References (6)



Conflict Between Doctor and Patient

Susan M. Wolf

University of Minnesota Law School

Winter 1988

Law, Medicine & Health Care, Vol. 16, pp. 197-203, 1988

Conflict between doctor and patient is inevitable. Their training, perspective, and stake in any clinical decision are markedly different. Yet clinical interaction and the scholarship are rife with efforts to avoid that conflict. Jay Katz has famously explored physician silence as a strategy of avoidance; he argues that the systematic avoidance of conflict is a tradition in medicine, grounded in ancient paternalistic commitments. Yet even the reconceptualized doctor-patient relationship born of modern bioethics sweeps conflict under the rug. Numerous articles on decisions to forgo resuscitation, for instance, speak euphemistically of patient "participation" in the decision, failing to face the fact that the patient’s refusal of life-sustaining treatment controls. In the clinic too, the prevailing notion is that if the clinician is skilled enough, the patient can be managed and conflict prevented.

This article is an attempt to take conflict in the relationship seriously. It is an examination of the persistence of old strategies to avoid conflict, including continued silence, and the emergence of new ones, such as physician claims that they need not discuss with patients treatments the physician deems futile. Physicians also are asserting claims of conscientious refusal, allowing a doctor who disagrees with a patient’s choice to withdraw from the case. The article analyzes these responses to doctor/patient conflict and finds them deeply problematic.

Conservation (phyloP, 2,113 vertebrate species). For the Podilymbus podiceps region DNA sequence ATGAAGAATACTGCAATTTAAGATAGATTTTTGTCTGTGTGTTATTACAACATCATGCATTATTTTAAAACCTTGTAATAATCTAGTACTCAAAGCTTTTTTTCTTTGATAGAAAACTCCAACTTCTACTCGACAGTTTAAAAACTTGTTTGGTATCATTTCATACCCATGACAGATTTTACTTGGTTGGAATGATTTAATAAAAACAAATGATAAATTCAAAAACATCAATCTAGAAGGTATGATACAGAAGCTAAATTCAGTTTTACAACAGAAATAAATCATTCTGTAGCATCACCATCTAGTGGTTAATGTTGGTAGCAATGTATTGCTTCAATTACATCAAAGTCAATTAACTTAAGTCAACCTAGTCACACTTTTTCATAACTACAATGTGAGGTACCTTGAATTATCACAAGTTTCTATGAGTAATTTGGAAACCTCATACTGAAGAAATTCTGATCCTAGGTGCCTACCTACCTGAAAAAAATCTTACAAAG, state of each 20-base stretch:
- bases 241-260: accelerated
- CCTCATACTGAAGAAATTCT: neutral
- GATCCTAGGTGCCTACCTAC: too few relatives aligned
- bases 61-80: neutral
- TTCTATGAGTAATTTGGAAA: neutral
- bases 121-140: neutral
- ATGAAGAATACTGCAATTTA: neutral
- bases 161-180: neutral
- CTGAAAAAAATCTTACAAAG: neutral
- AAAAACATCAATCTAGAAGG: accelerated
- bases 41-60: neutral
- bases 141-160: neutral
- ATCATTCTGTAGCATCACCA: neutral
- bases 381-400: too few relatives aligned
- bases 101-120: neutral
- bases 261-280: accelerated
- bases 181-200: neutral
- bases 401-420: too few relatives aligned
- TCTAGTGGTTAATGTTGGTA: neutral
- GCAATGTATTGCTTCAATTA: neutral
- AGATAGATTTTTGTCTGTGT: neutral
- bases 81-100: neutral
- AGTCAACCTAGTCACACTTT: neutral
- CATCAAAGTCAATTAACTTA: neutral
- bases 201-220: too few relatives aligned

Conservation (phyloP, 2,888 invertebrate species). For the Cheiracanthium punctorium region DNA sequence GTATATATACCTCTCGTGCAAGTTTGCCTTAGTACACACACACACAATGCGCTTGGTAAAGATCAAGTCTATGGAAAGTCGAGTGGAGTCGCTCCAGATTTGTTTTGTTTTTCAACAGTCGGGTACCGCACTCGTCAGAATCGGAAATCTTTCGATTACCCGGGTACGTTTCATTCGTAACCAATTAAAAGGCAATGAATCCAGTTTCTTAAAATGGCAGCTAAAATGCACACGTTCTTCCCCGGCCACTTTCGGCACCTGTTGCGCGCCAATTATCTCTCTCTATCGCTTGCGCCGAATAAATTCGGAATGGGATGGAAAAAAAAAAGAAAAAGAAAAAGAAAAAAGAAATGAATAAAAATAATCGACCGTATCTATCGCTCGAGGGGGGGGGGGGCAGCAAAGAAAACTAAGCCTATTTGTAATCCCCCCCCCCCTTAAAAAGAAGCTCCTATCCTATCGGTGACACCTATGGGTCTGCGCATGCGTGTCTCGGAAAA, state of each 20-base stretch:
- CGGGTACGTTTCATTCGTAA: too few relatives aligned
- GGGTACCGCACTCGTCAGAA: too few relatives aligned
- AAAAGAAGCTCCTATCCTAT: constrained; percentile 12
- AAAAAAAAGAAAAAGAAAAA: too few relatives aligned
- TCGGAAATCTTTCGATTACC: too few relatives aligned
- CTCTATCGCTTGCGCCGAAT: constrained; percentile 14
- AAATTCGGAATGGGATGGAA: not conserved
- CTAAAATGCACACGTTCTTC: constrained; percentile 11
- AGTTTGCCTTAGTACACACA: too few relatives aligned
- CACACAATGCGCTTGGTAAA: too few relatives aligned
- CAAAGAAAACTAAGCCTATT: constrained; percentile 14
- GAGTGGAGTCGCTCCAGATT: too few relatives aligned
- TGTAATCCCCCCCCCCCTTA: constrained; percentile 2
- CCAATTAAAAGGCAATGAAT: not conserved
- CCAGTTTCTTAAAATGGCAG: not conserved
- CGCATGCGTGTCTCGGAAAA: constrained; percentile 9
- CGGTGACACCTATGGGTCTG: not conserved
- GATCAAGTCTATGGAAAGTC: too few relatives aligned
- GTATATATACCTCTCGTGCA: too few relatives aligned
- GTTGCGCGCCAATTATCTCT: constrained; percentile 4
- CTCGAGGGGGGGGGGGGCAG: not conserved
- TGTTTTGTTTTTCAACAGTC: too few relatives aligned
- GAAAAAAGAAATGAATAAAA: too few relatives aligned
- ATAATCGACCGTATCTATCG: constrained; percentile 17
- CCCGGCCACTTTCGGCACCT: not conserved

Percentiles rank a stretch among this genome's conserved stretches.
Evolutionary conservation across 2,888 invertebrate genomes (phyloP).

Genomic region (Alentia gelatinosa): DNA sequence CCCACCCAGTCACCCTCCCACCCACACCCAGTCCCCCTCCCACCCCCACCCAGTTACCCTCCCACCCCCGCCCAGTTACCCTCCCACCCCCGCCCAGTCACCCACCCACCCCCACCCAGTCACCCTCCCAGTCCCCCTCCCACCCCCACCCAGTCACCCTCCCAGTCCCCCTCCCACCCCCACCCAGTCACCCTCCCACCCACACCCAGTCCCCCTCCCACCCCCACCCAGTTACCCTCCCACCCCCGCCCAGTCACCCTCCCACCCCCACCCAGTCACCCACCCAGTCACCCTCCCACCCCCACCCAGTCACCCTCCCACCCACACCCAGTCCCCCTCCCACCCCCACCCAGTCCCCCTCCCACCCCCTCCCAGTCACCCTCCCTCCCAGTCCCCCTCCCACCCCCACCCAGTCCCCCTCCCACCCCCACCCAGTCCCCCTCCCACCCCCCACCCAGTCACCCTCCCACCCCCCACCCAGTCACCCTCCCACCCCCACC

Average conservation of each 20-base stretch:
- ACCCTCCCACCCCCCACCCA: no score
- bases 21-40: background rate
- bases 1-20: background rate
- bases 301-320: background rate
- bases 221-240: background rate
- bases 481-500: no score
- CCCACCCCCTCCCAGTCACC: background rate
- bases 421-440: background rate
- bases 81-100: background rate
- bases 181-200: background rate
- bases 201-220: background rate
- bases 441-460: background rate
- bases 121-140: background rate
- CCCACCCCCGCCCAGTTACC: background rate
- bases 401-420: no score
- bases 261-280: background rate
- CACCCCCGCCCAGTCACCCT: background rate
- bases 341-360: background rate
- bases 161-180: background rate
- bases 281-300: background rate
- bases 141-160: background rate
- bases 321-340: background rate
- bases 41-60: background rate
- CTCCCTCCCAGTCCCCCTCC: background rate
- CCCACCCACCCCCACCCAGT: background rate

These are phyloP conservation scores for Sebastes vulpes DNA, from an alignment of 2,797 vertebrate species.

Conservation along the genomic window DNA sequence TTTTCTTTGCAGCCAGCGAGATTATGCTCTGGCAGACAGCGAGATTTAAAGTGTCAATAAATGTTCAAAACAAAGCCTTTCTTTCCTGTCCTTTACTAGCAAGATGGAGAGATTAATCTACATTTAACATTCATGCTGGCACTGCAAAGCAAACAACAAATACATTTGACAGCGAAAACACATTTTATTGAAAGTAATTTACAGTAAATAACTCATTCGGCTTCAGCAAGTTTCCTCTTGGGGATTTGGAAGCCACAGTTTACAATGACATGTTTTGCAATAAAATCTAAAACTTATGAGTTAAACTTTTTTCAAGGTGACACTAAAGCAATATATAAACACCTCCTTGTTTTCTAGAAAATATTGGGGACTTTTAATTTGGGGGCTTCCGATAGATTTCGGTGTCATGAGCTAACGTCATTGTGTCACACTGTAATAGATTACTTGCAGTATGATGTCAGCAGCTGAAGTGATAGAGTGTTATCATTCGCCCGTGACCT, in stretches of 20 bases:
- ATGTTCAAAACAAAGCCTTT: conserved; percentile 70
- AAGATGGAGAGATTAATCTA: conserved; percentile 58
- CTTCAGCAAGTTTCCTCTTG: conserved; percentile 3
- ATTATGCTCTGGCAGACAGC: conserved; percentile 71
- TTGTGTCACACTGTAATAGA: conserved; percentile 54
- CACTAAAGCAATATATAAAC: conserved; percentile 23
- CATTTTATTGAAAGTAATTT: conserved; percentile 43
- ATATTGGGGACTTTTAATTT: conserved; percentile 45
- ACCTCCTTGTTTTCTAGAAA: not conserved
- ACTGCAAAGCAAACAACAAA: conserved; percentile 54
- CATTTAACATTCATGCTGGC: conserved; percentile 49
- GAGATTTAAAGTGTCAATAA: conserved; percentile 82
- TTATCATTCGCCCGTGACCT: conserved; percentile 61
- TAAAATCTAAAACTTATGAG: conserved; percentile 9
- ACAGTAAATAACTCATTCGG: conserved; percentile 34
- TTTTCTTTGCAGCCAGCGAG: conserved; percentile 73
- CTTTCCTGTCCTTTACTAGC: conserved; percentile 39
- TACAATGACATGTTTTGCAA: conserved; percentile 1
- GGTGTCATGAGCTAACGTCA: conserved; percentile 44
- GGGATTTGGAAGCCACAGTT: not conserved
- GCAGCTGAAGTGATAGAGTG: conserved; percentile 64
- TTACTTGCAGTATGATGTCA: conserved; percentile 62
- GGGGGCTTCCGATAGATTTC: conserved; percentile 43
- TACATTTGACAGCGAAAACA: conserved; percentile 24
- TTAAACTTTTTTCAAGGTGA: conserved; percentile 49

To ignore the inevitability of doctor/patient conflict – to prioritize harmony, "shared decision-making," and "patient participation" – is to revive in new form the old practice of ignoring the differences between the interests and perspectives of doctor and patient. To take those differences seriously, means accepting disagreement and working with it. It means trading the peacefulness of silence for the rough-and-tumble of real conversation.

Number of Pages in PDF File: 7

Keywords: Doctor-patient relationship, doctor-patient communication, physician, patient, autonomy, paternalism, conflict, conscientious objection, medical futility, bioethics, medical ethics, health law, informed consent, Jay Katz

Open PDF in Browser Download This Paper

Date posted: January 16, 2011  

Suggested Citation

Wolf, Susan M., Conflict Between Doctor and Patient (Winter 1988). Law, Medicine & Health Care, Vol. 16, pp. 197-203, 1988. Available at SSRN: https://ssrn.com/abstract=1739984

Contact Information

Susan M. Wolf (Contact Author)
University of Minnesota Law School ( email )
229 19th Avenue South
Minneapolis, MN 55455
United States
612-625-3406 (Phone)
612-624-9143 (Fax)
HOME PAGE: http://www.law.umn.edu/facultyprofiles/wolfs.html

Feedback to SSRN

Paper statistics
Abstract Views: 2,733
Downloads: 472
Download Rank: 46,014
References:  6